Chinatowns, I’ve done a few. From London’s Gerrard Street main drag to the more atmospheric San Francisco neighbourhood to Manchester’s own compact quarter. I’m an astrological dragon, so the Dragon Parades are for me; less so the waddling Lion Dances that come out of the woodwork during Chinese New Year.
This year’s animal is the Tiger, roaring into the limelight from February 1. In Manchester the focal point of celebration is an arty sculpture in St Ann’s Square, made from wood and recycled materials, that’s more Tiggerish than tigerish but hey we don’t want to scare the kids. For full details of the city’s Year of the Tiger schedule visit this link. (alas, due to Covid precautions, the customary parade and fireworks finale will not be taking place on the closing Sunday, February 6)
Contrary as ever I chose Leeds, which lacks a designated Chinatown, for my advance gustatory celebration and, to coin a phrase, the fortune cookie favours the brave. Wen’s was just splendid, earning its Tiger stripes with a flourish.
The interior is not dramatically changed from its 30 year spell as Hansa, serving Gujarati veggie food cooked by a groundbreaking female team. When inspirational founder Hansa Dhabi finally retired from the restaurant, Wen’s added their own distinctive stamp in 2019.
I could have been forgiven for thinking it was the Year of the Horse as the first thing I spotted on entering the cosy North Street restaurant was a Western saddle propped in a corner. Chao Wen, front-of-house, confessed it was a whim buy on a trip to a Manchester emporium. It signalled no equine purpose in this keen bodybuilder’s life, he assured me. Whatever, it alerted me to a distinct shift from the regular ‘go for a Chinese’ template.
Witness the soundtrack of loungecore piano treatments of Christmas carols. Well, have you ever tackled a jellyfish salad to the tinkling strains of In The Bleak Midwinter? And who would have thought a selection of Mother Wen’s homemade fried dumplings would have brought such tidings of comfort and joy? She cooks in the basement with her husband. The two of them, both from Shandong, once ran a small restaurant in Beijing. What they certainly bring to their Leeds venture is the same no-short-cuts search for authenticity, even if the Chinese menu does roam regionally with Sichuan to the fore. Hence my Kung Po Chicken (£10.60), startlingly well balanced despite the considerable quantity of dried chillis and citrussy sharp sichuan peppercorns involved with the generous portions of marinated cubed chicken and peanuts. I’ve cooked the dish myself but never got near this quality. Thanks to Steve Nuttall of Wayward Wines and Anja Madvani of Leeds Confidential for that particular recommendation.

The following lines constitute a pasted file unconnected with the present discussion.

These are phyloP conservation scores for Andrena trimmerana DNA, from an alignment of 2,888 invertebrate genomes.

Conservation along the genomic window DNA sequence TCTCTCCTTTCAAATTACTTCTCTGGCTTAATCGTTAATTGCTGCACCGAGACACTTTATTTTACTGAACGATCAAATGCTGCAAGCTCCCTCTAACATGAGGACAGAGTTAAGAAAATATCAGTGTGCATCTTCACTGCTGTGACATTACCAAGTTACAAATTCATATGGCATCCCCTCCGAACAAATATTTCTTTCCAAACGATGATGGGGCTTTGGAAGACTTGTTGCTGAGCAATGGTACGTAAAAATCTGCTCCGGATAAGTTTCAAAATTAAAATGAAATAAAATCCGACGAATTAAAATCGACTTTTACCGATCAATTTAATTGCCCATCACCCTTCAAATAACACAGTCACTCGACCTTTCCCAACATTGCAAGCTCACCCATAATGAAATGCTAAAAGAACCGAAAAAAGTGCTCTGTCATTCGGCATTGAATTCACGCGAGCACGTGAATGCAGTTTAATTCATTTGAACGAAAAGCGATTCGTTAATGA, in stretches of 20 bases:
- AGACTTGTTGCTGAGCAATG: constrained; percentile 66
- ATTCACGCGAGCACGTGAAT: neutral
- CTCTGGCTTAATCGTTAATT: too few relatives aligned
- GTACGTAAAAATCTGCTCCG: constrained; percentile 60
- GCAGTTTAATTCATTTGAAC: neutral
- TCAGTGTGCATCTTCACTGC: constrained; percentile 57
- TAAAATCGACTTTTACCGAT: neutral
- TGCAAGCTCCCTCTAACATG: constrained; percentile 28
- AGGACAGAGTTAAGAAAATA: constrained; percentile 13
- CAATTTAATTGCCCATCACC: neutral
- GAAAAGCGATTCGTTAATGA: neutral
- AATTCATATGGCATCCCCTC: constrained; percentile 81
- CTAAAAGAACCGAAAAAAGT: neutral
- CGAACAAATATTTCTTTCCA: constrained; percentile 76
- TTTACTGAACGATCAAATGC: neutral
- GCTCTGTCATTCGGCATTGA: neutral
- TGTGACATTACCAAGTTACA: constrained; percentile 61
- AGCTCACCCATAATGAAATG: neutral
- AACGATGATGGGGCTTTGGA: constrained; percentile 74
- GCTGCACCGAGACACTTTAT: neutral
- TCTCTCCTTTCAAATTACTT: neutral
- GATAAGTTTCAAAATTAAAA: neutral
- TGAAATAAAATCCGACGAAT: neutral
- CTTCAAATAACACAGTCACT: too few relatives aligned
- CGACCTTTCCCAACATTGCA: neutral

Wen’s was bigged up too, I discovered from a framed cutting on the wall, by Observer critic Jay Rayner in September 2020. He was rightly effusive about the house ‘dumplings in gossamer skins’. He’s aware how many Chinese restaurants buy them in. Wen’s menu offers five varieties, ranging from £5.80 to £6.90 for a half dozen – minced chicken, spicy minced beef, minced pork, king prawn and mixed seasonal greens. I had a selection (doubling up on the beef) and they were remarkably juicy inside the lightest of dough casings, their bases crisply crusted. Next time I’m heading straight for Mrs Wen’s hand-pulled noodles Dan Dan style. Think minced pork and oodles of chilli oil.
As for that marinated jellyfish with shredded Chinese leaf (£7.90) which kicked off proceedings, I chose it out of curiosity, expecting yet another Chinese riff on texture (think pig’s ears, rooster combs and chicken feet). It was a delightful surprise, dried strands rehydrated and delicately dressed in chilli oil, soy sauce, sichuan peppercorns and garlic, I suspect. Tigers are fine in their place; why can’t there be a Year of the Jellyfish?
Wen’s Chinese, 72-74 North Street, Leeds LS2 7PN. 01132444408.